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Everett School District to change Woodside Elementary and Silver Lake Elementary boundaries to ease overcrowding

Everett School District enrollment has grown from about 8,000 students in 1951 to more than 19,000 students in 2015.
Everett School District enrollment has grown from about 8,000 students in 1951 to more than 19,000 students now. Image courtesy of Everett Public Schools.

From an Everett Public Schools News Release.

Woodside Elementary is the district’s largest elementary school with 800 students now enrolled.

Starting next fall the Everett School District will be making boundary changes to help with overcrowding at Woodside Elementary School.

Some Woodside students may move to Silver Lake Elementary until more permanent elementary classroom space can be added in the region.

Meetings are scheduled on February 26th, March 6th, and March 9th for Woodside and Silver Lake communities.

Woodside Elementary has a capacity for 540 students from kindergarten through fifth grade. Today the 34 year old school and its ten portable classrooms are the learning home for more than 800 students.

Since about 1990, the Everett School District has steadily grown to its more than 19,000 students this year. Most of that growth has been in the southern portion of the district.

Mill Creek Elementary School now has about 680 students enrolled, which is 120 more than the capacity for which the building was intended. The school utilizes five portables to accommodate the students.

Overall, the district is short space for 566 students. Put another way, today, the over-enrollment at Everett School District elementary schools is enough to entirely fill a new elementary school.

Last year’s failed capital bond proposal included enough classroom space to build a new elementary school.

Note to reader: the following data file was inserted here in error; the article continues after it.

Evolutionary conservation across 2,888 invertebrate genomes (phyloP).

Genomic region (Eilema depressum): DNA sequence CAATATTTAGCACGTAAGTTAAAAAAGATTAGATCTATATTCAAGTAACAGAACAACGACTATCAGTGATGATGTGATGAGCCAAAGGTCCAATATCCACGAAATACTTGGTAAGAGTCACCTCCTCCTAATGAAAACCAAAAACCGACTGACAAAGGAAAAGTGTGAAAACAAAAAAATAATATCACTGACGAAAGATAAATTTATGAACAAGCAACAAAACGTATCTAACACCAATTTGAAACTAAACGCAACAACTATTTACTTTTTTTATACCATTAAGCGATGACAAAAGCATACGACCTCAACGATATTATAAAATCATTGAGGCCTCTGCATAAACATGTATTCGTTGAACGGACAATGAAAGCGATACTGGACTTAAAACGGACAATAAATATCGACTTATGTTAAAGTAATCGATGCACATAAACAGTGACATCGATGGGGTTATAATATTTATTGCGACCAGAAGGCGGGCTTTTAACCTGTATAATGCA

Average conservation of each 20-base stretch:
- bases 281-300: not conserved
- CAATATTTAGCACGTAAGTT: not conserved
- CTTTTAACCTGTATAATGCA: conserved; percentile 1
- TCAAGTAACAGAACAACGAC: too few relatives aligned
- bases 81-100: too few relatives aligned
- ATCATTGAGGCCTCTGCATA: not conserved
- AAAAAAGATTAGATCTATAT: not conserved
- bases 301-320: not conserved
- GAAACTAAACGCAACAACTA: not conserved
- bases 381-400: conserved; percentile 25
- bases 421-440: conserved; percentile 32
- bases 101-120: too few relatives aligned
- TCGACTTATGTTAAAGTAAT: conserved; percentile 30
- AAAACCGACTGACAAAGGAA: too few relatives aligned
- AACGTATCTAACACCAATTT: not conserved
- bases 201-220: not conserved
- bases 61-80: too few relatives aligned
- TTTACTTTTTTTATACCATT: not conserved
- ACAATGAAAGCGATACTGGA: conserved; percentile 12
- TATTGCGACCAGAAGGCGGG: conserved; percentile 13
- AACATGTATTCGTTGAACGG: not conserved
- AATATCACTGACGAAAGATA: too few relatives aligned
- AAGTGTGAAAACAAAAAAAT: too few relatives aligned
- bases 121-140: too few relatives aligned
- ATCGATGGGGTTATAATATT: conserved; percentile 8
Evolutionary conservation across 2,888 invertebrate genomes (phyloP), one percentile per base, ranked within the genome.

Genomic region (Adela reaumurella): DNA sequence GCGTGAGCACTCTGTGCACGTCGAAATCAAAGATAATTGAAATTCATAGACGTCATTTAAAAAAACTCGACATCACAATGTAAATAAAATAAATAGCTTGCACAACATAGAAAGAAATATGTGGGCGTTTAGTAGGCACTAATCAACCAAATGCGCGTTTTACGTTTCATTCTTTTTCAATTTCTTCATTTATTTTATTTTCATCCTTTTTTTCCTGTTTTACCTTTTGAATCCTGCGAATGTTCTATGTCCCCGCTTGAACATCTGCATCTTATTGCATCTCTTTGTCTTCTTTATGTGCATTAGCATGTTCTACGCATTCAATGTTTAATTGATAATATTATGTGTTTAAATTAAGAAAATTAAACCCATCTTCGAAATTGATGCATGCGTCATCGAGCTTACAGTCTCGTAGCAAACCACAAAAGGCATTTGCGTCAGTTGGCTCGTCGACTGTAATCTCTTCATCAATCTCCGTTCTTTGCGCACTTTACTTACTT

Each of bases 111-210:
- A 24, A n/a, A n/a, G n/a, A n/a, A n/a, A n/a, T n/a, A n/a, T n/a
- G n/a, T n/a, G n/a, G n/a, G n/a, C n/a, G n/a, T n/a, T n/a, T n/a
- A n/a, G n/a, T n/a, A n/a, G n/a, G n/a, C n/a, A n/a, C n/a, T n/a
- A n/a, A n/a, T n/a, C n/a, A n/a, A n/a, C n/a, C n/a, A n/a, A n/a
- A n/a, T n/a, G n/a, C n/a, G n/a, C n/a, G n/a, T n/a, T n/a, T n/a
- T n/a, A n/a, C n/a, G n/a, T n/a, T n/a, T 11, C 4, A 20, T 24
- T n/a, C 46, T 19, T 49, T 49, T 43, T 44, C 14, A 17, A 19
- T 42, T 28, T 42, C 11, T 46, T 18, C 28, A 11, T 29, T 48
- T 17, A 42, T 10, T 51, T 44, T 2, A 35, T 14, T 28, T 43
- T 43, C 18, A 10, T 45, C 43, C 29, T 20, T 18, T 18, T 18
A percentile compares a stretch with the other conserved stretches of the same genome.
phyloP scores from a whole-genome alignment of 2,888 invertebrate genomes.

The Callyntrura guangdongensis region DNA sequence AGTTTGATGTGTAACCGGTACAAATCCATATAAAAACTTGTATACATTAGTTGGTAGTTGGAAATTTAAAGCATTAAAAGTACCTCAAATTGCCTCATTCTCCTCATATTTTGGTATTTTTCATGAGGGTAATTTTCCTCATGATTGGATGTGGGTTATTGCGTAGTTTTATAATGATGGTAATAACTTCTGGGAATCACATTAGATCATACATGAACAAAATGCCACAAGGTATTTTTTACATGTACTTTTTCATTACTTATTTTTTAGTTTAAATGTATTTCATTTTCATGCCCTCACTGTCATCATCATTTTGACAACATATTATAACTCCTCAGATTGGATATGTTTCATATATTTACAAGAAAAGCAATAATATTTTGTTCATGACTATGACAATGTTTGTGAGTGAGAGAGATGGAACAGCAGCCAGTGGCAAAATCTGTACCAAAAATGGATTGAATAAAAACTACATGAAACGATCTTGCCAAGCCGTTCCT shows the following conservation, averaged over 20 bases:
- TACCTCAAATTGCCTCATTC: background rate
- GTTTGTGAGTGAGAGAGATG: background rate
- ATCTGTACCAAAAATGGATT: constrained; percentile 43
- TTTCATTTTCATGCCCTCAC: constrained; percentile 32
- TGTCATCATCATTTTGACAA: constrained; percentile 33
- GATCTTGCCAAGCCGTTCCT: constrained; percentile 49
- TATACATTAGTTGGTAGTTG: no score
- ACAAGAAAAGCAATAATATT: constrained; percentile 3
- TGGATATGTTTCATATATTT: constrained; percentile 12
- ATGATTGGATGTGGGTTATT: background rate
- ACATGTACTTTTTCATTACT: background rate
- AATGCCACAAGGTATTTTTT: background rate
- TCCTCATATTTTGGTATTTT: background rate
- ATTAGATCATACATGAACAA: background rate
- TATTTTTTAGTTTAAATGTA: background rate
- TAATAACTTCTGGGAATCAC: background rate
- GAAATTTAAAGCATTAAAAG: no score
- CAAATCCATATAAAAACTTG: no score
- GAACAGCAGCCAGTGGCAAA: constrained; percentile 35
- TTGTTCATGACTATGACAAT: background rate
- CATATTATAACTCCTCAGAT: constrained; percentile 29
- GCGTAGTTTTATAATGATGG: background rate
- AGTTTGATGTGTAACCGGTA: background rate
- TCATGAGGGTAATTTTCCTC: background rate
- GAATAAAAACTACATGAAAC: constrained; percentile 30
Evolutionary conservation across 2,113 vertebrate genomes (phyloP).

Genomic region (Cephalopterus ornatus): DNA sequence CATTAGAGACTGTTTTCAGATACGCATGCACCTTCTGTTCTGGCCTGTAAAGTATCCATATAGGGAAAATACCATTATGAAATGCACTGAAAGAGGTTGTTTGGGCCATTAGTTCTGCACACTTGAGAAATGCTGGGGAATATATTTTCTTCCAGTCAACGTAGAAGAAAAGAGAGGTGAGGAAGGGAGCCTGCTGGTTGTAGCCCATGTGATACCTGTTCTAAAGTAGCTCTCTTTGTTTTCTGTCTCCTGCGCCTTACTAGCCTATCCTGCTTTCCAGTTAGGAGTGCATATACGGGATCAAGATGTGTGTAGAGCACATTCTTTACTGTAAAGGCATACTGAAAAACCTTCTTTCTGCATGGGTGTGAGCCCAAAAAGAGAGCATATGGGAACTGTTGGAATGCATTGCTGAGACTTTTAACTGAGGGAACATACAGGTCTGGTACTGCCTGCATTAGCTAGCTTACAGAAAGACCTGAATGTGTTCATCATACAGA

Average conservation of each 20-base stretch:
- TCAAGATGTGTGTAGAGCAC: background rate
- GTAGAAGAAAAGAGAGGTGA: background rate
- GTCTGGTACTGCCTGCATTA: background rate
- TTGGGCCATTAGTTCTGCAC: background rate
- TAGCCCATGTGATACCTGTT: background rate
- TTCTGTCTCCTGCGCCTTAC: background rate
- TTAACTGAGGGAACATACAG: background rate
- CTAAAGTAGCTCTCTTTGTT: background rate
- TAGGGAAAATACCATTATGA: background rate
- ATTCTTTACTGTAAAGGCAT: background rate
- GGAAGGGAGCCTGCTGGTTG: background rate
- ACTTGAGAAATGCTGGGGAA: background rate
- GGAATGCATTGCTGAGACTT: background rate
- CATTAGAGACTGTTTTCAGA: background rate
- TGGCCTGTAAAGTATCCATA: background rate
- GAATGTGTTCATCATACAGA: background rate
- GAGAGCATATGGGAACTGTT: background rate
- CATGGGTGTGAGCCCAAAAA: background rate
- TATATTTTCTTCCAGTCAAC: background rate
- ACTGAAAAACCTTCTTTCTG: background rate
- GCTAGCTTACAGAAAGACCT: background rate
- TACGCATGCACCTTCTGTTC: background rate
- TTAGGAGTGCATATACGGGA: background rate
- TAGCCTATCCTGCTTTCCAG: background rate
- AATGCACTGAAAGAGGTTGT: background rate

The district has a proposal to help ease Woodside’s congestion until more permanent elementary classroom space can be added in the region. This proposal is for approximately 125-150 students now in the very northern portion of the Woodside attendance area to attend Silver Lake Elementary instead.

These are students living in the Heatherwood, The Reserve at Mill Creek Town Center, and Hawthorne apartments, Nature’s Landing condominiums, and the Woodside Walk neighborhood.

February 26, 2015, Silver Lake PTA meeting.

To better understand this proposal, the Silver Lake PTA is scheduling a portion of its 7 pm meeting for this topic on Thursday, February 26th.

The families slated to join the Silver Lake community are physically closer to Silver Lake now than they are to Woodside,” notes Executive Director of Facilities and Operations Mike Gunn.

The bus ride they will have next fall will cover less distance than the one they now travel to reach Woodside.”

March 6, 2015, Heatherwood Apartment complex meeting.

On Friday, March 6th, the district will meet with families of students scheduled to move next fall. The meeting is an open house drop in session from 4:30 to 5:30 pm in the Heatherwood Apartment complex.

We are using our calling system to reach families in that area so they have a chance to check out the maps, learn more about Silver Lake, trace their school bus routes for next year and make sure we’ve thought through the details of this transition proposal,” said Gunn.

March 9, 2015, Jackson High School meeting.

On Monday, March 9th, at Henry M. Jackson High School, from 7-8 pm families from Silver Lake and Woodside are invited to another opportunity to help the district be aware of logistics necessary for boundary changes starting next fall.

What are some solutions to overcrowding in the southern portion of the district?

“This is not a long-term solution to overcrowding,” explained Gunn. “It does not make the pain of rapid growth go away; it more equitably distributes the pain of enrollment growth.”

In February and April of 2014, the district’s capital bond proposal included enough classroom space to build a new elementary school and make additions to some elementary schools’ and high schools’ classroom space. It also included modernization and safety upgrades throughout the district.

Twice in 2014 the majority of voters said ‘yes’ to that bond proposal,” Gunn emphasizes. “However, a 58 percent ‘yes’ vote does not meet the 60 percent supermajority required to build school classroom space.

Gunn added, “The board has talked about when to put another bond proposal before voters. They are putting a lot of time and care into that conversation before making any future bond decision. For the time being at least, we are making interim adjustments to ease overcrowding."

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